Natalie Portman is amazing. The 29-year-old actress has perfectly crafted her career - making stunning choices for the films she stars in and her most recent project doesn't find her veering off course. Black Swan stars Portman in a both mentally and physically challenging role as Nina, a ballerina who is cast as the Swan Queen in a ballet troupe's revamped production of Swan Lake. While the storyline may leave you a bit confused, there will be no question when you leave the theater that Portman should run away with the Academy Award for Best Actress.
Black Swan is a psychological thriller, which delves into the mind of a devoted ballet dancer on the brink of her staring in her breakout role and meanwhile is on the way to a breakdown. Mila Kunis plays Lily, the newest dancer in the troupe who becomes Nina's biggest competition and also her closest confidant. While Nina perfectly dances the white swan, she must also nail the black swan, which is more difficult for the perfectionist. Lily appears to be darker and more free-spirited, often losing herself in the dance, which is what the director wants for Nina as the black swan.
The film was shot entirely with a handheld camera and overall has a dark and raw feel. Oftentimes, films shot with a handheld camera are shaky and distracting, but Black Swan was done in such a way that it never took away from the film. The handheld cinematography added to the movie's dark themes, by reflecting the pressures Nina faced. While Nina admittedly strives for perfection, she isn't perfect, and the use of a handheld camera in lieu of a more stable process reflects how unhinged she really is.
The dancing in Black Swan was incredible. Both Portman, who had some previous ballet and dance experience, and Kunis held their own on the stage, despite being surrounded by professional dancers.
Perhaps the most difficult feature of the film to convey would be the transition Nina makes from the white swan to the black swan. When dealing with the dichotomy of black and white, good and evil, it has to be an evolution, at least in this case. Director Darren Aronofsky (The Wrestler, Requiem For a Dream) flawlessly guides Nina's transition from the frigid perfectionist who embodies the white swan into her evil twin, the dark and passionate black swan.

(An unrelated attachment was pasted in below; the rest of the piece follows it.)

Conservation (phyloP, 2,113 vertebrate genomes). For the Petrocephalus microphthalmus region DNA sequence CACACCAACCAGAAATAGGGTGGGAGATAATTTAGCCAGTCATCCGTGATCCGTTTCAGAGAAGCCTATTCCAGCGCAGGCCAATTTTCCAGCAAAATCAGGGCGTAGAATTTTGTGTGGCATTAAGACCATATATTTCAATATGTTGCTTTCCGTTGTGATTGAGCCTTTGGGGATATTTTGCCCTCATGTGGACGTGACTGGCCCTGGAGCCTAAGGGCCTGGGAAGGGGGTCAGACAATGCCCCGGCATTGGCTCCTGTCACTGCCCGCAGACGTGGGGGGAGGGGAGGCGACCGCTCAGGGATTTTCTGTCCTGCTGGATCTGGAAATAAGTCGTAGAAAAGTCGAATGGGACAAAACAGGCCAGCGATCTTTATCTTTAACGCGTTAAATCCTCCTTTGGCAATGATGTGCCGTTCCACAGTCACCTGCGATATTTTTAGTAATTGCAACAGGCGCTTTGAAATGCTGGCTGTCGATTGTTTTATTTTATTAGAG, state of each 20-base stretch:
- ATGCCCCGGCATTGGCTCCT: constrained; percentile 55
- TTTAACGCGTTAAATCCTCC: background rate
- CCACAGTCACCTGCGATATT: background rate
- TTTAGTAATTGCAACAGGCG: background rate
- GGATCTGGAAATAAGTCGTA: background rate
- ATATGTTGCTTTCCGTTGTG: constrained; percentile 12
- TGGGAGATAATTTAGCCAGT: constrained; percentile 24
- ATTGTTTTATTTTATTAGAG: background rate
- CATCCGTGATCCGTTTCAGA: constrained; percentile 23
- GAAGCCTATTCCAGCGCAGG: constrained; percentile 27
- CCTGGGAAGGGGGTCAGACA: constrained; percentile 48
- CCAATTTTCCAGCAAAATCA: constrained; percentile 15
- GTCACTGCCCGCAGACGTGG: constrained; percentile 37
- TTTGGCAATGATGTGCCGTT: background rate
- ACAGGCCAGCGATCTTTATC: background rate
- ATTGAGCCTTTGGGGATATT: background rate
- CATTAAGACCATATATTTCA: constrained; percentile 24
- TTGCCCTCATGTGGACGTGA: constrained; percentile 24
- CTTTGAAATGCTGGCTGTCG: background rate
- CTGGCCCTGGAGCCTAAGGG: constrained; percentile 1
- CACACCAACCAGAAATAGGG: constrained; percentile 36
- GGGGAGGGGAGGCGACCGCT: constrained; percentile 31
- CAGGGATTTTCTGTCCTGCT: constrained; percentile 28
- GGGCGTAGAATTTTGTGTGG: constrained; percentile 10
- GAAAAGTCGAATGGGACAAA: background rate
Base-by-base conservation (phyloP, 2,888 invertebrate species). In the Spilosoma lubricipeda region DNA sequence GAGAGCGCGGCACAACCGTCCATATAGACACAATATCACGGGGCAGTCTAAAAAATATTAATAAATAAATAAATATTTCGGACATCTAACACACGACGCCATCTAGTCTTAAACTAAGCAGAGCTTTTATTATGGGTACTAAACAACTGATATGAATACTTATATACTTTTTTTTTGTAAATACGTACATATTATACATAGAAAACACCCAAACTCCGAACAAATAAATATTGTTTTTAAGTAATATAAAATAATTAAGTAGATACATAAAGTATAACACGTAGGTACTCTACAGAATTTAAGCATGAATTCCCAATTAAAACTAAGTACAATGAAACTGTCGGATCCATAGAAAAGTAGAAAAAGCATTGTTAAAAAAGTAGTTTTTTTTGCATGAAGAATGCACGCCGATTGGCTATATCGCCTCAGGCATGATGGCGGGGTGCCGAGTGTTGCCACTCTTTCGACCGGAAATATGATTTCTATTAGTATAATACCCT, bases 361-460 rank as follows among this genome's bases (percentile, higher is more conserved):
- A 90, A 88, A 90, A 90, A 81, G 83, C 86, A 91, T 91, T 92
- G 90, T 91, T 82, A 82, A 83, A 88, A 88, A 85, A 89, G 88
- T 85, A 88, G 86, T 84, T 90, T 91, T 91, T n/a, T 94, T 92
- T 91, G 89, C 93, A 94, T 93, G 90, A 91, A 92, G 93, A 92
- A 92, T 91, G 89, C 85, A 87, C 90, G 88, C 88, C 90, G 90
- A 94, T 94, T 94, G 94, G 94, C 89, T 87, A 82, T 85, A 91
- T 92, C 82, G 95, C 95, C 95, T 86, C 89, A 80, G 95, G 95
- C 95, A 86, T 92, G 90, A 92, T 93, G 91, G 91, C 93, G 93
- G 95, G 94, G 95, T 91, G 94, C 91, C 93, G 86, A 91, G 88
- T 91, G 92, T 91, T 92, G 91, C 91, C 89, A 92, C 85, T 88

It can be confusing at times whether the action on screen is actually happening to Nina or not, specifically toward the end of the film. Much of the action is psychological, but there are times when the film almost crosses the not-so-distant boundary into horror. Often what Nina sees isn't reality, and what she sees pushes the shock value envelope into the realm of terrifying, such as when she returns several belongings to fading ballet star Beth, played appropriately enough by Winona Ryder.
Black Swan explores a world we don't often see or hear about - the pressures of being a professional dancer. Before she lands the role of the Swan Queen, Nina practices in front of her mirror trying to perfect the Black Swan's dance and in doing so cracks her big toenail down the center. Nina frequently makes trips to the bathroom to purge her lunch, and when her overly dramatic mother, played by Barbara Hershey, buys a big pink cake to celebrate her new role, Nina refuses to eat a piece. Both Portman and Kunis look thinner than normal for their roles, exhibiting the demands that dancing places on the ballerina's bodies. Though the depictions are taken to the extreme, they are still based in a shocking reality.
Black Swan is by far one of the best movies of the year, providing an intimate look at a ballerina both on the edge of stardom and self-destruction with Portman and Kunis both giving outstanding performances worthy of Oscar gold. Black Swan may have had me covering my eyes at times, but I couldn't look away from the beautifully intense mind-bending thriller.
Starring Natalie Portman, Mila Kunis,
Barbara Hershey, Winona Ryder.
Directed by Darren Aronofsky.